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Remaining productive when working from home

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As of mid-April, about 95 per cent of Americans — or 306 million people — were placed under a stay-at-home order to stop the spread of the coronavirus. This means that in a matter of days we'd been thrown into the largest work-from-home experiment in history.

But disruption is an opportunity for innovation. It's critical that you stay as productive as possible during this time — for your own career, for your company, and for our larger economy. With that in mind, here are eight tips for working from home, whether you've been doing this for years or just a few days.

Create a schedule

No one really knows how long the coronavirus shutdown will last. For now, you need to think of this as your new normal and get into a regular routine.

Wake up at the same time every morning, get dressed, show up, and work hard — just like you would when you go into the office. If you have kids, especially little ones, then writing and posting a physical schedule is a must. Look at the day (or week) ahead and plan out meetings, schoolwork, screen time for the kids and even chores that need to get done. Involve your kids in the planning process, too. It will really help them buy in and participate.

Also, make sure to power down at the end of the day. You don't have a physical commute that separates you from the office, so create a ritual to help you disconnect. Walk the dog, go on a short drive, or get in a solid workout.

Set clear boundaries with your family or roommates

Unless you live alone, you're sharing your home and your office with other people. If you're not clear about your expectations, and respectful of what everyone else needs, you'll start to feel tension rise up.

If you live with other adults, then you should be able to set clear expectations in just one or two conversations. But if you're married or have kids, it's a good idea to have a regular check-in to make sure you're all on the same page. Ask your roommates (or family) to be respectful when you're digging into a project or on a conference call.

Take your personality into account

Some of you introverts are having the time of your life working from home. Some of the extroverts out there are panicking about not having human interaction for the foreseeable future. Don't feel guilty because your routine looks a little different from your co-worker's, or even your spouse's.

Reflect on how it's going, and check in with yourself from time to time. Are you easily distracted? Do you need to move around and be active? Are you able to sit down and just knock out work hour after hour? Be patient with yourself as you settle into a rhythm.

Understand what technology you need

Now's the time to make friends with your IT department. You'll probably run into a few snags as you figure out technology from home. Ask your leader about the software you'll need and make sure you're able to access it. You don't want to waste time at home because you don't have the tools you need to get the job done.

Create a workspace

Having a space for your home office will help you stay focused and get into work mode. It also helps you create a physical boundary to separate you from roommates or family. If you don't have a home office, you might need to claim the dining room table or a desk in your bedroom. Make it personalised and keep it clean.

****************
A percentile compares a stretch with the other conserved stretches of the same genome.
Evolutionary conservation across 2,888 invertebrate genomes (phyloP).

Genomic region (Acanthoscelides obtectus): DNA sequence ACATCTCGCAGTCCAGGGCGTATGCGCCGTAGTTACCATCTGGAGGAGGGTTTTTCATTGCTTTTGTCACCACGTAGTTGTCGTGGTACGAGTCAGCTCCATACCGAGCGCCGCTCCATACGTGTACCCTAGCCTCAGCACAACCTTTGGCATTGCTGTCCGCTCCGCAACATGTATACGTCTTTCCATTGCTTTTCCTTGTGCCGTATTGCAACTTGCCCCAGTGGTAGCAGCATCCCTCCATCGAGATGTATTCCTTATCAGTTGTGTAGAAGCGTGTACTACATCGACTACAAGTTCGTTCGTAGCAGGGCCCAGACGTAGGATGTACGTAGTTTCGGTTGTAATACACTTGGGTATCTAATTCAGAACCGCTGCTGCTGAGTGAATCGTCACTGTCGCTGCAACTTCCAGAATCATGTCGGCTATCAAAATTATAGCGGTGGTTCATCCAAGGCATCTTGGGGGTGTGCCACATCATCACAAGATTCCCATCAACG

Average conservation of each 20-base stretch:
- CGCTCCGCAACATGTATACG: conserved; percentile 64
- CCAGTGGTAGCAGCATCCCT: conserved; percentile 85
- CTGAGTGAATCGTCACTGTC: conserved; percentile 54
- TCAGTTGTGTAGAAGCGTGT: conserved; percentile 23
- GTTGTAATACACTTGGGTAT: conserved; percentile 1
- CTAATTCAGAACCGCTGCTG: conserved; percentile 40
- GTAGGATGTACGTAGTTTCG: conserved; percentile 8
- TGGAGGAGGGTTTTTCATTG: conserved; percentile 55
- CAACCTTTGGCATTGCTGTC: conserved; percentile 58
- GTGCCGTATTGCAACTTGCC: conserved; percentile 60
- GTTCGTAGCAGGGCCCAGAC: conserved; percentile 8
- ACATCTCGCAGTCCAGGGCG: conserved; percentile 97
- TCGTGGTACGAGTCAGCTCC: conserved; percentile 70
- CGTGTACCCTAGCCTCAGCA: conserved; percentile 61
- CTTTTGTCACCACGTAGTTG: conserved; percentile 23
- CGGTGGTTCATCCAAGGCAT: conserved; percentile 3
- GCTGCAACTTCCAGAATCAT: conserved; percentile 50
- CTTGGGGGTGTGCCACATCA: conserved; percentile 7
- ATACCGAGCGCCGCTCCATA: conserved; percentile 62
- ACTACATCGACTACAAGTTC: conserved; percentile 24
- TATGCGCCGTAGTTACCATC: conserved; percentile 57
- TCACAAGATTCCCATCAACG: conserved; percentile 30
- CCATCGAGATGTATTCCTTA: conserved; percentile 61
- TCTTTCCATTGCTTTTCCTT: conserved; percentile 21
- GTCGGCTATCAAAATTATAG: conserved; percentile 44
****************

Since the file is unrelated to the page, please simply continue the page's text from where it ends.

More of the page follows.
Step up the communication

Your success as a remote worker boils down to one thing: your ability to communicate with your leader and team. And if you're in leadership, then it's even more critical for you to communicate well as you manage your team remotely.

At the same time, don't let the digital communication overwhelm your productivity. Unless your position requires you to be on call, feel free to unplug from notifications when you need to focus. Just communicate to your team-mates as to when you'll be available again.

Take breaks

When you work remotely, it's easy to blur the lines between life and work. Some people tend to work extra-long hours, and others might be tempted to slack off. Neither extreme is healthy. By scheduling breaks throughout your day, you give yourself something to look forward to.

Have some fun

Working from home has its perks, and you should enjoy them. Take advantage of the slower pace. Play with your dog once in a while, or have breakfast as a family.

Also, make sure to have fun with your coworkers. Share fun pictures and updates from your life, in addition to the “business as usual” communication. It will help you strengthen your relationships, and make the whole experience feel more unified.

Ken Coleman is a #1 national bestselling author and nationally syndicated radio host of The Ken Coleman Show. Pulling from his own personal struggles, missed opportunities and career successes, Coleman helps people discover what they were born to do and provides practical steps to make their dream job a reality. The Ken Coleman Show is a caller-driven career show that helps listeners who are stuck in a job they hate or searching for something more out of their career. His second book, The Proximity Principle: The Proven Strategy That Will Lead to the Career You Love, released May 2019. Connect with Ken on Twitter and Instagram at @KenColeman and online at kencoleman.com or at facebook.com/kenColemanShow.

Home sweet home: Ken Coleman provides some tips on being productive while working from home (File photograph)

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Published May 02, 2020 at 8:00 am (Updated May 02, 2020 at 1:00 am)

Remaining productive when working from home

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